Because of the animosity and hurt feelings on both sides, many women tell of losing good friends over the issue, and some speak of feeling personally betrayed by those who make the other decision.

The reason the issue elicits such powerful and judgmental responses seems to stem from insecurity, explains New York clinical psychologist Rosemary Jennings. "Women are constantly looking for validation and confirmation of their choices, because they are insecure in those choices."

Many homemakers voice concern that they have sacrificed self-development and economic independence. Those who left jobs early in their careers wonder if they would have been successful had they remained. They admit to feeling envious of the glamorous lives they imagine professionals leading and feel a diminished sense of confidence. Some also worry about the role model they are offering their children. One woman said she burst into tears as she listened to her 5-year-old telling her doll that when she grew up she would buy her clothing with the money she got from her husband.

Working mothers also have feelings of anxiety. They are concerned about having so little time to develop strong community ties or close friendships. Above all, they worry about not enough time with their children.

"Some of the uneasiness on both sides is natural to parenting," explains Ellen Galinsky, project director of the Work and Family Life Studies at the Bank Street College of Education in New York. All parents begin with expectations of perfection for their children. When reality doesn't meet these expectations, they pin the blame on the specifics of their lives: "My child has problems because I work" or "My child is spoiled because I'm home all day." And then the mother begins to question her choice.

That uncertainty, Galinsky says, is more profound in the present generation. Living through a time of cultural transition, with no antecedents for guidance, women do not have the comfort of knowing the long-term implications of their choices. If they choose one way, there's always the discomforting possibility of having chosen the other. That can cause anger and resentment toward those women who have taken a different path, because it leads to heightened ambivalence about one's own choices.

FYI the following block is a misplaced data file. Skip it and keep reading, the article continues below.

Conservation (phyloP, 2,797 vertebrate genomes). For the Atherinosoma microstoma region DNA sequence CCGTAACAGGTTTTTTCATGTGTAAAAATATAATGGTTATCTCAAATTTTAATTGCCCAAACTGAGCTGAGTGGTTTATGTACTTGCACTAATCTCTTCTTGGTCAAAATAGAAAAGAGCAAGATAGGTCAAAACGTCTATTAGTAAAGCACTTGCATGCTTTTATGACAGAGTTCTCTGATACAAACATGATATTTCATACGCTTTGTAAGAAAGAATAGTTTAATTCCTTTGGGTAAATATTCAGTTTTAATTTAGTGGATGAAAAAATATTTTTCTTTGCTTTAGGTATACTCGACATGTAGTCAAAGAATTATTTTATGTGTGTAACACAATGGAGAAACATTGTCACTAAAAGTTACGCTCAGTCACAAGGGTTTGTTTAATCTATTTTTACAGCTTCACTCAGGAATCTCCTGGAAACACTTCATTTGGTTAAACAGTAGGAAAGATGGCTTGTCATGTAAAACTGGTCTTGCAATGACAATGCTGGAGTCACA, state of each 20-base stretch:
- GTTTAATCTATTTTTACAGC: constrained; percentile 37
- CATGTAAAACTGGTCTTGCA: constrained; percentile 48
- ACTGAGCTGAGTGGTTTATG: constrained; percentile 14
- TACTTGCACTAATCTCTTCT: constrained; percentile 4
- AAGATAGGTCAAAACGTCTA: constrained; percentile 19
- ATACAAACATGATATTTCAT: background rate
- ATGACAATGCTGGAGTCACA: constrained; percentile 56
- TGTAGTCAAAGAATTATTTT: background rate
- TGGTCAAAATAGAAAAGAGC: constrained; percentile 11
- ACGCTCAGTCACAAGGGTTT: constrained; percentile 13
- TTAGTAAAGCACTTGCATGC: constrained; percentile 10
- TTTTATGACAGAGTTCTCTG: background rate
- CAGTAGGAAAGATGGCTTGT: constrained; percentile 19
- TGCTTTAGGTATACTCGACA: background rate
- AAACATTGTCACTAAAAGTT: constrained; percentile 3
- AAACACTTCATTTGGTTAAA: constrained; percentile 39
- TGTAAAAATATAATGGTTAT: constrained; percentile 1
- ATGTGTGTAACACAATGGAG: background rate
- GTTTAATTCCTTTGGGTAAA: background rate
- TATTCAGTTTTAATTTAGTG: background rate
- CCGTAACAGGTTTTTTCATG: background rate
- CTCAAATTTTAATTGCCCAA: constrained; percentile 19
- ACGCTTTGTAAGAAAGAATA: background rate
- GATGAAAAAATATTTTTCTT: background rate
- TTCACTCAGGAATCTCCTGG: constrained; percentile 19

That the self-righteousness of each group springs from a need somehow to validate each choice is borne out by the fact that many women admit to changing sides in the argument as their roles change. As one professional quipped, "Now that I'm on maternity leave, I hate working mothers."

Yet, women do not have to remain so intensely at odds, says Bank Street's Galinsky. "Women will respect one another more when they realize that their lives are actually similar in many ways." Whether employed or full-time mothers, both want the same for their children: A warm, nurturing environment and quality care. And staying at home or going to work each has its drawbacks. Neither mother has as much time to accomplish all that she thinks important, and one is as likely as the other to be doing laundry in the middle of the night.

Most ironic, however, is that women must cope with living in a society that accepts, but does not completely support, either choice. The homemaker knows how easily she can be "displaced" and how difficult it might be for her to find a job if she is. The professional must deal with inadequate maternity leaves and the problems of finding child care. It is in that respect that, perhaps, they will eventually accept one another as allies instead of as adversaries.

Barbara J. Berg is the author of "The Crisis of the Working Mother," to be published in April.

Reprinted and condensed with permission from SAVVY Magazine; (c) 1985 by Family Media Inc.